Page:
This glass extension and basement conversion in Bath was a minor Grand Design, breathing new life into an Edwardian end of terrace. We excavated an existing undercroft, and created a luxury open plan kitchen diner. This was linked by a large, double-height, glass extension.
The four principal requirements for this home renovation were:
- To install a new kitchen
- To create a utility specifically to wash and dry clothes away from the main living areas
- To create a separate space for two boys heading into their teenage years.
- To maintain adequate storage, having lost a loft and now an undercroft.
We produced several designs, but quickly settled on a basement conversion for the laundry and an open plan kitchen diner. Installing a glass extension would increase natural light through the ground floor and create a clear connection between outside and in.
Architect, structural engineer, party wall surveyor
Although we produce our own designs for planning permission, we engage specialists for other approvals. A structural engineer calculated the degree of underpinning, along with steel dimensions and a method statement for construction. One of the neighbours required additional assurances given the excavation within 2m of the boundary. In accordance with the Party Wall Act, we enagaged two party wall surveyors: one for each side of the party wall. Everything was fine, of course! The architect produced the building control and construction drawings which, together with our technical specification, were offered for tender.
Planning the building work
The order of construction was as follows:
- to create a habitable space in the basement.
- to move a temporary kitchen into the part-finished basement.
- to rip out the old kitchen.
- to build the structural part of the open plan space.
- to install the glass extension.
- to fit the new kitchen.
- to finish the basement.
To achieve the head clearance and depth for the underpinning foundations, we excavated around 16 skips of earth. We tanked the walls and insulated to comply with building regulations.
To create large storage areas, we excavated only to waist height under the rest of the house. This provides substantial space and accommodates the new condensing combi-boiler and water softener, as well as camping and sports gear. The frameless, low-iron glass balustrade maximises natural light for the basement room along with two side windows fitted just above ground level. We installed wet underfloor heating beneath a polished concrete floor.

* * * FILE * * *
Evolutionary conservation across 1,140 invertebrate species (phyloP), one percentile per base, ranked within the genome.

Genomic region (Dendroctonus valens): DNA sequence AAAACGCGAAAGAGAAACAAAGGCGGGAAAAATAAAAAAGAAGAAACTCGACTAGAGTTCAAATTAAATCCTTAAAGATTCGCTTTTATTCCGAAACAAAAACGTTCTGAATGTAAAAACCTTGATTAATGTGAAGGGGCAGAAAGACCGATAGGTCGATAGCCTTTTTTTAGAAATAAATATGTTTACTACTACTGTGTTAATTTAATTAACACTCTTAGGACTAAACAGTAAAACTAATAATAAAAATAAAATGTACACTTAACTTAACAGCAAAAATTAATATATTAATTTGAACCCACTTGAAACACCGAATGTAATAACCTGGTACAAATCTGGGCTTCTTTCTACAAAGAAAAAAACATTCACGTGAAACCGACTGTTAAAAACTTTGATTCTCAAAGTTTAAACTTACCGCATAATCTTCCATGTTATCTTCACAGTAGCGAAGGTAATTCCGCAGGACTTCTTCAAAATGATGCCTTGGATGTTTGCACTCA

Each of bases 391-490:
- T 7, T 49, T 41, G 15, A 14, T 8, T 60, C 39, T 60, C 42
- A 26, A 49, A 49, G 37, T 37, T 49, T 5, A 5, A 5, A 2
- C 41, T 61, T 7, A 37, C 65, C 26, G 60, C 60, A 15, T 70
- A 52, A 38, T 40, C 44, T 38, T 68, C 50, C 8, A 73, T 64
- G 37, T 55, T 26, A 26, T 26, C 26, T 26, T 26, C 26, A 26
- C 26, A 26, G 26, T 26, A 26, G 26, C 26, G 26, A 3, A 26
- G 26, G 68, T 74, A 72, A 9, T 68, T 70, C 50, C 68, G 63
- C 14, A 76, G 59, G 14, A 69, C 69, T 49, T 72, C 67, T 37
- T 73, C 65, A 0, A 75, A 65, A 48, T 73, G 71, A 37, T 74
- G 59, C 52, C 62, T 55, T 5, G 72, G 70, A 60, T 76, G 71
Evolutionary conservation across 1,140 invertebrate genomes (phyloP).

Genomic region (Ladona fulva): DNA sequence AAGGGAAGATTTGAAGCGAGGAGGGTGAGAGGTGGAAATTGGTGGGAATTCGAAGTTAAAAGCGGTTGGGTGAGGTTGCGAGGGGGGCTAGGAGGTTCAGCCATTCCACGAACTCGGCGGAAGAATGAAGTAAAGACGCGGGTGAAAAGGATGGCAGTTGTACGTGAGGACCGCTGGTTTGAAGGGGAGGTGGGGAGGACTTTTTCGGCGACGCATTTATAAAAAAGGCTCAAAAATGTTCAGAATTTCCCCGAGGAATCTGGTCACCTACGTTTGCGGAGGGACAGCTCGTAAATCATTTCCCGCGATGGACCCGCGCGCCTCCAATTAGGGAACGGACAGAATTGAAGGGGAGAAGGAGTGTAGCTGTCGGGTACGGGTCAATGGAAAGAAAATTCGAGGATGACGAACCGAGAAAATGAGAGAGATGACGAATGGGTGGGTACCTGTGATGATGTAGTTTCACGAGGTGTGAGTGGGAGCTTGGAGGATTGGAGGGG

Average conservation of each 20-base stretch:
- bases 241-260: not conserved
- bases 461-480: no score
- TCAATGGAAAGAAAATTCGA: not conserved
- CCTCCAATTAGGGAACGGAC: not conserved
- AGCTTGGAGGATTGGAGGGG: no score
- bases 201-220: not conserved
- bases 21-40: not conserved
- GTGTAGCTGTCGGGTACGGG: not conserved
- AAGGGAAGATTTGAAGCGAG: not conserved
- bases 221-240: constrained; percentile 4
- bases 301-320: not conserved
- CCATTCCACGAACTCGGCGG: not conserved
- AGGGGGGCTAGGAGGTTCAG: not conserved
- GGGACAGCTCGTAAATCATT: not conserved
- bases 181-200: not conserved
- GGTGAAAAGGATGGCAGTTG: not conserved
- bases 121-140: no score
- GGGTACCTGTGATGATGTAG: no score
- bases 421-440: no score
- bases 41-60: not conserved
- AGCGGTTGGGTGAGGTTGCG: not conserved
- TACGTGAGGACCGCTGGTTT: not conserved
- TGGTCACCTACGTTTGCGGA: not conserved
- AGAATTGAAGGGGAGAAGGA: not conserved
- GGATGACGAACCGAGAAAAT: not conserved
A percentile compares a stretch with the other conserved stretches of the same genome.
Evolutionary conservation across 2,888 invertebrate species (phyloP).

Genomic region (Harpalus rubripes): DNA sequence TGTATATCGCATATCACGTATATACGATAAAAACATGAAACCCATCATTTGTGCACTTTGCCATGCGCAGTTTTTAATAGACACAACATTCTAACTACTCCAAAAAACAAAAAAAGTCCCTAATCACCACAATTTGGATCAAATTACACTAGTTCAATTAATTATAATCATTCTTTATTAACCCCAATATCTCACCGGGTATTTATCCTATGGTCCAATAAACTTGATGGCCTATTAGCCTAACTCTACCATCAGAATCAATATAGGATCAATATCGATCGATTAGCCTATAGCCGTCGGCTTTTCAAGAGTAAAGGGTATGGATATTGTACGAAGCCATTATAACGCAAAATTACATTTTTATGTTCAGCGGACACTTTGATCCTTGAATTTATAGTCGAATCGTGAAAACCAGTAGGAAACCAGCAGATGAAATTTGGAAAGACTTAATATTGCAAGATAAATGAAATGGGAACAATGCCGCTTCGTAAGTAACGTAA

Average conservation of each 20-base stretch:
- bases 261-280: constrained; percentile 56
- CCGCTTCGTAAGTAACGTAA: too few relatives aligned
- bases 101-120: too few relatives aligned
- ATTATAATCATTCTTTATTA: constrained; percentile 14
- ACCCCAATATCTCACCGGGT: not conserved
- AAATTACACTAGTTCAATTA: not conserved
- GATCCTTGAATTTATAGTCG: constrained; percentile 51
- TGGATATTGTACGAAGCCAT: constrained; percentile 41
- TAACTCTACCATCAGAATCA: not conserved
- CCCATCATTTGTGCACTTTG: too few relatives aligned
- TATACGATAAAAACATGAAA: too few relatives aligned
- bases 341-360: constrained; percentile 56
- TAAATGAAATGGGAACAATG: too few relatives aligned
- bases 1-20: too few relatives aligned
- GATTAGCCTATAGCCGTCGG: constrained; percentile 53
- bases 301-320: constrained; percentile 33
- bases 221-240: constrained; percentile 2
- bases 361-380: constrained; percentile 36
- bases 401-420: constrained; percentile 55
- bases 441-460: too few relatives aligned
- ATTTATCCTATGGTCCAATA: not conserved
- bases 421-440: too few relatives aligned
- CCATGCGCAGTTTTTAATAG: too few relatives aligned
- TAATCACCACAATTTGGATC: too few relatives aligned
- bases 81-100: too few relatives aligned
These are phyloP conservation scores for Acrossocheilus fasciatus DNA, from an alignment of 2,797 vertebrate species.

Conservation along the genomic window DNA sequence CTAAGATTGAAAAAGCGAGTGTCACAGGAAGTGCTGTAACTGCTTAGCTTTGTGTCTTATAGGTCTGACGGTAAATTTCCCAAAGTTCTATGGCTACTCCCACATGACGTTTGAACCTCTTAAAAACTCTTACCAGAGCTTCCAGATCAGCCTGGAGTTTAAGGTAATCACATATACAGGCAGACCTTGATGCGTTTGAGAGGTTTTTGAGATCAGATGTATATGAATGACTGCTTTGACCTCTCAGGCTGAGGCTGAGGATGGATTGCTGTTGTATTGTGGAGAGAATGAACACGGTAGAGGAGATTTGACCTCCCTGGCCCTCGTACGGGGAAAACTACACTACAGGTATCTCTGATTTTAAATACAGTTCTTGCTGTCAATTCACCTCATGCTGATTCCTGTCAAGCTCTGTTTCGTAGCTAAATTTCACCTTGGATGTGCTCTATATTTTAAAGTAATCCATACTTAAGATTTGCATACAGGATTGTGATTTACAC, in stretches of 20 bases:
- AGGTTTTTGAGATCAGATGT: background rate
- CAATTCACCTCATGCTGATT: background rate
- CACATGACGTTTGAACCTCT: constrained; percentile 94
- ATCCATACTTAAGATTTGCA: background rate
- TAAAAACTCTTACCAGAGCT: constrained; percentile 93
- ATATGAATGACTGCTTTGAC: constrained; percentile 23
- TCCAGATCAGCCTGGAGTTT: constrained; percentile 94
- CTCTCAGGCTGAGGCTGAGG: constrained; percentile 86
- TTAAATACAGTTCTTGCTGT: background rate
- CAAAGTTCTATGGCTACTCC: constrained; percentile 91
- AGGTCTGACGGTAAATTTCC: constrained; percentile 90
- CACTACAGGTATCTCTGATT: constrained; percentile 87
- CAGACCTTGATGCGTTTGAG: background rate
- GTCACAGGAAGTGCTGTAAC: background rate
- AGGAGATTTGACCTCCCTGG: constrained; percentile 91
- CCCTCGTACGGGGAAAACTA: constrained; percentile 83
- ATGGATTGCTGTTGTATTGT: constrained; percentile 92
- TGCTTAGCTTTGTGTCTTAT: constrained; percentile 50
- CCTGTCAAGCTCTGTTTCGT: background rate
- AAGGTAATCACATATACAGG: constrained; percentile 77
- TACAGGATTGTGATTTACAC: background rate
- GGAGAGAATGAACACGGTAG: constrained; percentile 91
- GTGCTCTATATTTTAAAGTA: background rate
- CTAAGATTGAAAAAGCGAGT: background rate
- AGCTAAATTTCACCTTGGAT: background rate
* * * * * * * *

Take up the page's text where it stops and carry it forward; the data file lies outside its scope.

The basement now houses a small home cinema and gaming area at one end and a utility space with laundry at the other.
We have written a separate page on this basement conversion.
We chose a stone coloured powder coated aluminium frame to blend with the existing building. The supplier provided glass panels as large as possible at the time. Bifold doors lead to the patio.
Open Plan Kitchen Diner
Our open plan design sees the diner in the new glass extension, adjacent to an L-shaped kitchen. The kitchen itself boasts a flush-fitting induction hob, quartz worktop, and timber shaker kitchen units in two finishes. We fitted an aqua glass splashback with colour-matched switches and sockets, and plenty of lighting. With large porcelain tiles over wet underfloor heating, we fitted an anti-slip version of the same tiles to the patio. This seamless transition between outside and in makes the whole area feel more spacious.
We installed a multi-room music system to provide music in 5 separate zones throughout the house; the ceiling speakers are just visible in the photo below.
We chose a combination microwave oven as well as a main oven, with separate warming drawer. This saves having to find a space for a microwave and provides extra capacity as an extra oven for family parties.
Over the past 12 years of designing and installing kitchens, we’ve recorded our experiences in a checklist for a new kitchen. This focuses on practical design issues, and guides on the choices of kitchen units, taps, lights, appliances and everything else that goes into making a new kitchen.
old dining room
Clients often ask what to do with their old dining room once they have fitted a new kitchen diner. A standard side extension would have blocked out light to the window and created a gloomy space. A glass extension overcame this problem, and presented an opportunity to be creative. Here, we converted the old dining room into a light, airy home office with views to the garden and river beyond.
To see the story of this renovation, click on the first image in the gallery below and use the arrows to work your way through the project. We also revisited this project 8 years on to see how it had stood the test of time. You might care to read the update in our modern extension blog.